Maryland has typically been seen as a less generous state than most; this year’s data allows the interpretation that Marylanders earning less than $200,000 may actually be more generous than their counterparts in other states. Some of our wealthiest residents (those earning $200,000 and above) still appear to be less generous than their counterparts in other states. Why is this? Are they less inclined to give than wealthy residents of other states? Do a number of these individuals give more generously through businesses they may own or through family foundations or funds at community/public foundations? It is not known whether wealthy Marylanders are more likely to use these alternative vehicles for giving than their counterparts in other states. What we do know is that the wealthiest among us have the largest capacity to give. In 2000, the 215,698 Marylanders earning between $100,000 and $200,000 made an average contribution slightly above the national average; their generosity yielded $8 million more for worthy causes than if each had made just the national average contribution. The 60,416 Marylanders earning more than $200,000 made an average contribution of $17,833; this is $3468 less than the national average for that income group. If those with the greatest capacity to give would do so at the level of the national average, there would be more than $209 million in additional charitable dollars available to improve the quality of life in our communities. It is often difficult to compare individual giving data by state, since different percentages of taxpayers itemize returns in each state, and since states vary widely in average income per resident.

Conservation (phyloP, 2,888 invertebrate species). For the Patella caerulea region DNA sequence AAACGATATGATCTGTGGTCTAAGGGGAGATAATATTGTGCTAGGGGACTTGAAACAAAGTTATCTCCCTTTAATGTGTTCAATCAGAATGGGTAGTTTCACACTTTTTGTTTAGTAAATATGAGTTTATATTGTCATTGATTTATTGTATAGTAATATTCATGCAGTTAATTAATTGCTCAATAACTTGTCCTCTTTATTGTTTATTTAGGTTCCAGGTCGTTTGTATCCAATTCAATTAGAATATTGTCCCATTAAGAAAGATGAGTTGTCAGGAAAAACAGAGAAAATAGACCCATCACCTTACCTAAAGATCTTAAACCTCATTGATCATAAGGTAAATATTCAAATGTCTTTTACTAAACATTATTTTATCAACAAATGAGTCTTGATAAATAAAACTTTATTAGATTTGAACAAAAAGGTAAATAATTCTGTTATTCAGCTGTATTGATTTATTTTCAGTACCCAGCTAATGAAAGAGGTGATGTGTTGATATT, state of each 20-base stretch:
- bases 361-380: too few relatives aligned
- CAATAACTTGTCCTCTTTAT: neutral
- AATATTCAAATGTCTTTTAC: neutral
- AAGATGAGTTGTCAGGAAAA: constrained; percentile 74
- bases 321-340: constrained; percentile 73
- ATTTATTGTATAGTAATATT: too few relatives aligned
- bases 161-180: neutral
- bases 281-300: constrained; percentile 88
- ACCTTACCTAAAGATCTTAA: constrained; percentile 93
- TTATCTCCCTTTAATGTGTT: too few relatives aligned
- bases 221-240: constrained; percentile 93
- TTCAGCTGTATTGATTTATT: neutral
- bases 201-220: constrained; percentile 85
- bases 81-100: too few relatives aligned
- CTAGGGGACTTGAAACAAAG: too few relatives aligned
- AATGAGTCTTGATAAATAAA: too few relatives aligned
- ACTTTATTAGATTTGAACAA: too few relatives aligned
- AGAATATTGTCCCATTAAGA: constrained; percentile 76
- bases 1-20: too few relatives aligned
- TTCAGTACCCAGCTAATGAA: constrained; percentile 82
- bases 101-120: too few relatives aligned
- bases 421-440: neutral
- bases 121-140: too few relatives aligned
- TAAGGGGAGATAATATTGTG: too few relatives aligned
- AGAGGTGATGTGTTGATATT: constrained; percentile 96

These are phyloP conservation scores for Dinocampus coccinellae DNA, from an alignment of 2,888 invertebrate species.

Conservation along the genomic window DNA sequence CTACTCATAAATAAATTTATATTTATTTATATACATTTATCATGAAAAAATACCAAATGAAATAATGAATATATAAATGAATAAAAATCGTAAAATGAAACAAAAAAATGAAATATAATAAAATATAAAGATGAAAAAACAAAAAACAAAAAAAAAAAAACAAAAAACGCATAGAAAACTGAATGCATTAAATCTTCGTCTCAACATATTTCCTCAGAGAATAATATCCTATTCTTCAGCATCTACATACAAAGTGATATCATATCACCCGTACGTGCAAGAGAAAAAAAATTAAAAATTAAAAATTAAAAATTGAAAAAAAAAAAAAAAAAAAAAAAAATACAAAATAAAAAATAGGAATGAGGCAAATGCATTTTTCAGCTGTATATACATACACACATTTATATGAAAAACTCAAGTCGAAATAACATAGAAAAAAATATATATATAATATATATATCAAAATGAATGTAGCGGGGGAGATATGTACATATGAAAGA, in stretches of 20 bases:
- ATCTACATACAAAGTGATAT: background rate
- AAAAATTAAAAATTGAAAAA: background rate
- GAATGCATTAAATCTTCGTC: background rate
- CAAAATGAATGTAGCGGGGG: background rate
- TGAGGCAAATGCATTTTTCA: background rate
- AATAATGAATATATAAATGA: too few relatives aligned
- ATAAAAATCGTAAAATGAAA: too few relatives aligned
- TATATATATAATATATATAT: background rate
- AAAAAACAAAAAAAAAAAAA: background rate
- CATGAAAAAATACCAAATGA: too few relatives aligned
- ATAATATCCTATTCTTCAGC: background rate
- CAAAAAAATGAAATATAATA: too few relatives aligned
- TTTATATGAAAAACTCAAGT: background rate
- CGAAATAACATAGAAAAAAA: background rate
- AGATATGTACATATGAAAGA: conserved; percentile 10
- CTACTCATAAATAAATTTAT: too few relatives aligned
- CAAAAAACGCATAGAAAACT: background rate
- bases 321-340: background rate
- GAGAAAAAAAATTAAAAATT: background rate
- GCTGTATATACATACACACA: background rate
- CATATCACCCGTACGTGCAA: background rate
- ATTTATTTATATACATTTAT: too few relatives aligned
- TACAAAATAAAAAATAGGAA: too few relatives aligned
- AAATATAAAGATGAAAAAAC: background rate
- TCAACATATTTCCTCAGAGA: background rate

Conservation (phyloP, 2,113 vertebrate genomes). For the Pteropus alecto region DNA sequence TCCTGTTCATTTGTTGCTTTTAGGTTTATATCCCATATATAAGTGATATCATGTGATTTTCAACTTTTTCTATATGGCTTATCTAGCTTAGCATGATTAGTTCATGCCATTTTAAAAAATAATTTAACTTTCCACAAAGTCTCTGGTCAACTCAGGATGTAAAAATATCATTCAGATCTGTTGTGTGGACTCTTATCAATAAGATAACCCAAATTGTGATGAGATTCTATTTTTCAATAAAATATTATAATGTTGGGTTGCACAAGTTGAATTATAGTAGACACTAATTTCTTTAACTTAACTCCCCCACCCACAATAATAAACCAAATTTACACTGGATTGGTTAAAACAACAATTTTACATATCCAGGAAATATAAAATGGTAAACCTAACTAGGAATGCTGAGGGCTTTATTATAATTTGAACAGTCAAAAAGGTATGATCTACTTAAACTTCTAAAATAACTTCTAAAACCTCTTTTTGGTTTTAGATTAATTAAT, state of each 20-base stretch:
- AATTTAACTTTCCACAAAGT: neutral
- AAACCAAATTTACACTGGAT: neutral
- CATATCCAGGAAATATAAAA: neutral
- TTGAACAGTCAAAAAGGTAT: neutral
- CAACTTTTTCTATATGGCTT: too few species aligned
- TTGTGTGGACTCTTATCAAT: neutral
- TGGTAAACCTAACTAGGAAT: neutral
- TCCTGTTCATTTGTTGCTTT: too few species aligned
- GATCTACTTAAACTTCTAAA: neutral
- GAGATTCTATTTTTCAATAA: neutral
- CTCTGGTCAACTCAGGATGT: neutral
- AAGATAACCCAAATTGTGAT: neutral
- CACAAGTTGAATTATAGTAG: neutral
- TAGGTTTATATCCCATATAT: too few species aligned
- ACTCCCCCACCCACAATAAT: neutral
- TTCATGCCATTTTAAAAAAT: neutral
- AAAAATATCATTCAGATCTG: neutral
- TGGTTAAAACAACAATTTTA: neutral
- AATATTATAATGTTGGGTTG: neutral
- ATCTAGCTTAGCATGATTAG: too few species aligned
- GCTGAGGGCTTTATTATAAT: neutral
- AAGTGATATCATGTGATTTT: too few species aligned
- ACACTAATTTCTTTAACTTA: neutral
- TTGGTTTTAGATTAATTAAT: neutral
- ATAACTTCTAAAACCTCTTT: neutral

According to the IRS, in 2000, Maryland ranked 8th in household income; the average charitable contribution for Marylanders who itemize their deductions was $3501 (for a ranking of 18th in the country.) For those earning $100,000 to $200,000, the average contribution was $3769 (for a ranking of 29th); for those earning $200,000 or more, the average contribution was $17,833 (for a ranking of 38th.)
Maryland ranks 6th for dollars contributed to charity as a percentage of adjusted gross income—those who itemize charitable deductions contributed an average of 2.7% of income. Maryland ranks 24th overall for average amount contributed to charity. Maryland has the highest percentage of tax returns filed with charitable deductions—42.1%.
The Chronicle of Philanthropy conducted a study examining giving state-by-state based on percentage of disposable adjusted gross income. For this calculation, they took adjusted gross income and factored in estimated cost of living, reasoning that in states with high costs, residents may not have as much income available for giving. In 2000, with cost of living factored in, Marylanders earning $75,000 to $100,000 were the third most generous in the nation (they ranked 18th without cost of living factored in.) Those earning $100,000 to $200,000 ranked 7th with cost of living factored in (as opposed to 29th); those earning $200,000 to $500,000 ranked 35th (compared with 38th); those earning more than $1 million ranked 38th. Cost of living affects those at lower income levels more than the wealthy.